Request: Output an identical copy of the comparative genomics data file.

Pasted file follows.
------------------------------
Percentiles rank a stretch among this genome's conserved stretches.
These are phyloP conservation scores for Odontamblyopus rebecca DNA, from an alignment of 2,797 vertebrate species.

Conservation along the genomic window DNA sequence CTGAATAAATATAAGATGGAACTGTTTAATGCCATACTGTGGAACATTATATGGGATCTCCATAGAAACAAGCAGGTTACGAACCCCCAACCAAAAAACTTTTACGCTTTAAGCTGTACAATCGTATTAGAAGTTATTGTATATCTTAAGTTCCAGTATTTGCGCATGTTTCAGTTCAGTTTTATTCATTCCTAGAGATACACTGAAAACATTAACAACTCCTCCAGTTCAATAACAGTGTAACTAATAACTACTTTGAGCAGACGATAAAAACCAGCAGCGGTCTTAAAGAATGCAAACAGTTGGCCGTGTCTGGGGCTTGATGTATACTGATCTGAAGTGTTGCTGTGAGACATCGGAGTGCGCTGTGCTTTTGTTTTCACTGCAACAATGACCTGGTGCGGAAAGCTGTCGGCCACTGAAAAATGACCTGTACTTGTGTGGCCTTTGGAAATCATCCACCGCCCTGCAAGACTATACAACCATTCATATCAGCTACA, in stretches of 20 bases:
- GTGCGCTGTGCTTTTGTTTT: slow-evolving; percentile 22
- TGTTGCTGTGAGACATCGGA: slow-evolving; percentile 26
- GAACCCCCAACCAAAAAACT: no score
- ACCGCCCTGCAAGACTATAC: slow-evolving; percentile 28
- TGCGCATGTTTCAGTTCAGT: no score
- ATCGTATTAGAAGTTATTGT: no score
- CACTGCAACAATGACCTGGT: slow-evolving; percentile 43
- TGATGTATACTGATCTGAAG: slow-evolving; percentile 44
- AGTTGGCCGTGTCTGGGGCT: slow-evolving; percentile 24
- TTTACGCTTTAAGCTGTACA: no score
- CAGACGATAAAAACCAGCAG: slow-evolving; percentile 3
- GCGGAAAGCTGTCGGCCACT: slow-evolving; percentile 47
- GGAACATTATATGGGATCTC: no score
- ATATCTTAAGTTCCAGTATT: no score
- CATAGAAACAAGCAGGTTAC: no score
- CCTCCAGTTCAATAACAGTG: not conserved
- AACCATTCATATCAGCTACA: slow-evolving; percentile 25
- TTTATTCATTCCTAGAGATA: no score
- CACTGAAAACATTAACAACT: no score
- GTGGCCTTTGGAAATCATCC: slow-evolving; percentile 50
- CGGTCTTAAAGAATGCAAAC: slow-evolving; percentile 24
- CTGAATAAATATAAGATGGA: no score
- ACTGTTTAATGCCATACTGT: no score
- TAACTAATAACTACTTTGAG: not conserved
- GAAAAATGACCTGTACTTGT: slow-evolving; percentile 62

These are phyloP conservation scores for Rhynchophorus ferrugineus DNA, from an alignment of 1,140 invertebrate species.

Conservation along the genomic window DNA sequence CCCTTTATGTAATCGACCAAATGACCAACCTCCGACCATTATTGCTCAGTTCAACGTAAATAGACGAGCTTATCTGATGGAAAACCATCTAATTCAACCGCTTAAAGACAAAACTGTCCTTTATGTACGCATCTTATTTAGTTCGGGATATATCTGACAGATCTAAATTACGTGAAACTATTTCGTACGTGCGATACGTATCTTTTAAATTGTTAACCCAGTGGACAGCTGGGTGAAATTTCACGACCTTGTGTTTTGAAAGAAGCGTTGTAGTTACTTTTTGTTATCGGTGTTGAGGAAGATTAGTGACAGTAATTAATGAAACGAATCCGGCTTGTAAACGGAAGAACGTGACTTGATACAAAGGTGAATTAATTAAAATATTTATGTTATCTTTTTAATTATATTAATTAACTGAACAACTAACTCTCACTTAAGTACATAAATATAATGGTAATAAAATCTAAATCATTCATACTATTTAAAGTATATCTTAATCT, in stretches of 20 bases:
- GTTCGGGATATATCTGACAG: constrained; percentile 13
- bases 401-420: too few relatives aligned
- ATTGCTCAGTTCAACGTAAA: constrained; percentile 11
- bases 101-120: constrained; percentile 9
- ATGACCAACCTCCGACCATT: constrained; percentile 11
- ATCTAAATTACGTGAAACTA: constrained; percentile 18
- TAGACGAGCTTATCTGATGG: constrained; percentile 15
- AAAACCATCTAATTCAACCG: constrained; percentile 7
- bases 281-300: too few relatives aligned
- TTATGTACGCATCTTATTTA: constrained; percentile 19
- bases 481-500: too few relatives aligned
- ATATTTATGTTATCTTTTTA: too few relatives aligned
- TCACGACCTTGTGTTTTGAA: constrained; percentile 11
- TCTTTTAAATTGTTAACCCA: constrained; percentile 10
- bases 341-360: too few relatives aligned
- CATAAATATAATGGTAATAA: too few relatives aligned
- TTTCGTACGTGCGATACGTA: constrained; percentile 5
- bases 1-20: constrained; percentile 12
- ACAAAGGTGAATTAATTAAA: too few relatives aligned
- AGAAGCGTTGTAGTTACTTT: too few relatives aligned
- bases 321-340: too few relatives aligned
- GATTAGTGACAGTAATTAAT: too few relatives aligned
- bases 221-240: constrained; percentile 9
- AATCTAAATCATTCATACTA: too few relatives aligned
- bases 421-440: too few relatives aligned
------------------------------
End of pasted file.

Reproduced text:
Percentiles rank a stretch among this genome's conserved stretches.
These are phyloP conservation scores for Odontamblyopus rebecca DNA, from an alignment of 2,797 vertebrate species.

Conservation along the genomic window DNA sequence CTGAATAAATATAAGATGGAACTGTTTAATGCCATACTGTGGAACATTATATGGGATCTCCATAGAAACAAGCAGGTTACGAACCCCCAACCAAAAAACTTTTACGCTTTAAGCTGTACAATCGTATTAGAAGTTATTGTATATCTTAAGTTCCAGTATTTGCGCATGTTTCAGTTCAGTTTTATTCATTCCTAGAGATACACTGAAAACATTAACAACTCCTCCAGTTCAATAACAGTGTAACTAATAACTACTTTGAGCAGACGATAAAAACCAGCAGCGGTCTTAAAGAATGCAAACAGTTGGCCGTGTCTGGGGCTTGATGTATACTGATCTGAAGTGTTGCTGTGAGACATCGGAGTGCGCTGTGCTTTTGTTTTCACTGCAACAATGACCTGGTGCGGAAAGCTGTCGGCCACTGAAAAATGACCTGTACTTGTGTGGCCTTTGGAAATCATCCACCGCCCTGCAAGACTATACAACCATTCATATCAGCTACA, in stretches of 20 bases:
- GTGCGCTGTGCTTTTGTTTT: slow-evolving; percentile 22
- TGTTGCTGTGAGACATCGGA: slow-evolving; percentile 26
- GAACCCCCAACCAAAAAACT: no score
- ACCGCCCTGCAAGACTATAC: slow-evolving; percentile 28
- TGCGCATGTTTCAGTTCAGT: no score
- ATCGTATTAGAAGTTATTGT: no score
- CACTGCAACAATGACCTGGT: slow-evolving; percentile 43
- TGATGTATACTGATCTGAAG: slow-evolving; percentile 44
- AGTTGGCCGTGTCTGGGGCT: slow-evolving; percentile 24
- TTTACGCTTTAAGCTGTACA: no score
- CAGACGATAAAAACCAGCAG: slow-evolving; percentile 3
- GCGGAAAGCTGTCGGCCACT: slow-evolving; percentile 47
- GGAACATTATATGGGATCTC: no score
- ATATCTTAAGTTCCAGTATT: no score
- CATAGAAACAAGCAGGTTAC: no score
- CCTCCAGTTCAATAACAGTG: not conserved
- AACCATTCATATCAGCTACA: slow-evolving; percentile 25
- TTTATTCATTCCTAGAGATA: no score
- CACTGAAAACATTAACAACT: no score
- GTGGCCTTTGGAAATCATCC: slow-evolving; percentile 50
- CGGTCTTAAAGAATGCAAAC: slow-evolving; percentile 24
- CTGAATAAATATAAGATGGA: no score
- ACTGTTTAATGCCATACTGT: no score
- TAACTAATAACTACTTTGAG: not conserved
- GAAAAATGACCTGTACTTGT: slow-evolving; percentile 62

These are phyloP conservation scores for Rhynchophorus ferrugineus DNA, from an alignment of 1,140 invertebrate species.

Conservation along the genomic window DNA sequence CCCTTTATGTAATCGACCAAATGACCAACCTCCGACCATTATTGCTCAGTTCAACGTAAATAGACGAGCTTATCTGATGGAAAACCATCTAATTCAACCGCTTAAAGACAAAACTGTCCTTTATGTACGCATCTTATTTAGTTCGGGATATATCTGACAGATCTAAATTACGTGAAACTATTTCGTACGTGCGATACGTATCTTTTAAATTGTTAACCCAGTGGACAGCTGGGTGAAATTTCACGACCTTGTGTTTTGAAAGAAGCGTTGTAGTTACTTTTTGTTATCGGTGTTGAGGAAGATTAGTGACAGTAATTAATGAAACGAATCCGGCTTGTAAACGGAAGAACGTGACTTGATACAAAGGTGAATTAATTAAAATATTTATGTTATCTTTTTAATTATATTAATTAACTGAACAACTAACTCTCACTTAAGTACATAAATATAATGGTAATAAAATCTAAATCATTCATACTATTTAAAGTATATCTTAATCT, in stretches of 20 bases:
- GTTCGGGATATATCTGACAG: constrained; percentile 13
- bases 401-420: too few relatives aligned
- ATTGCTCAGTTCAACGTAAA: constrained; percentile 11
- bases 101-120: constrained; percentile 9
- ATGACCAACCTCCGACCATT: constrained; percentile 11
- ATCTAAATTACGTGAAACTA: constrained; percentile 18
- TAGACGAGCTTATCTGATGG: constrained; percentile 15
- AAAACCATCTAATTCAACCG: constrained; percentile 7
- bases 281-300: too few relatives aligned
- TTATGTACGCATCTTATTTA: constrained; percentile 19
- bases 481-500: too few relatives aligned
- ATATTTATGTTATCTTTTTA: too few relatives aligned
- TCACGACCTTGTGTTTTGAA: constrained; percentile 11
- TCTTTTAAATTGTTAACCCA: constrained; percentile 10
- bases 341-360: too few relatives aligned
- CATAAATATAATGGTAATAA: too few relatives aligned
- TTTCGTACGTGCGATACGTA: constrained; percentile 5
- bases 1-20: constrained; percentile 12
- ACAAAGGTGAATTAATTAAA: too few relatives aligned
- AGAAGCGTTGTAGTTACTTT: too few relatives aligned
- bases 321-340: too few relatives aligned
- GATTAGTGACAGTAATTAAT: too few relatives aligned
- bases 221-240: constrained; percentile 9
- AATCTAAATCATTCATACTA: too few relatives aligned
- bases 421-440: too few relatives aligned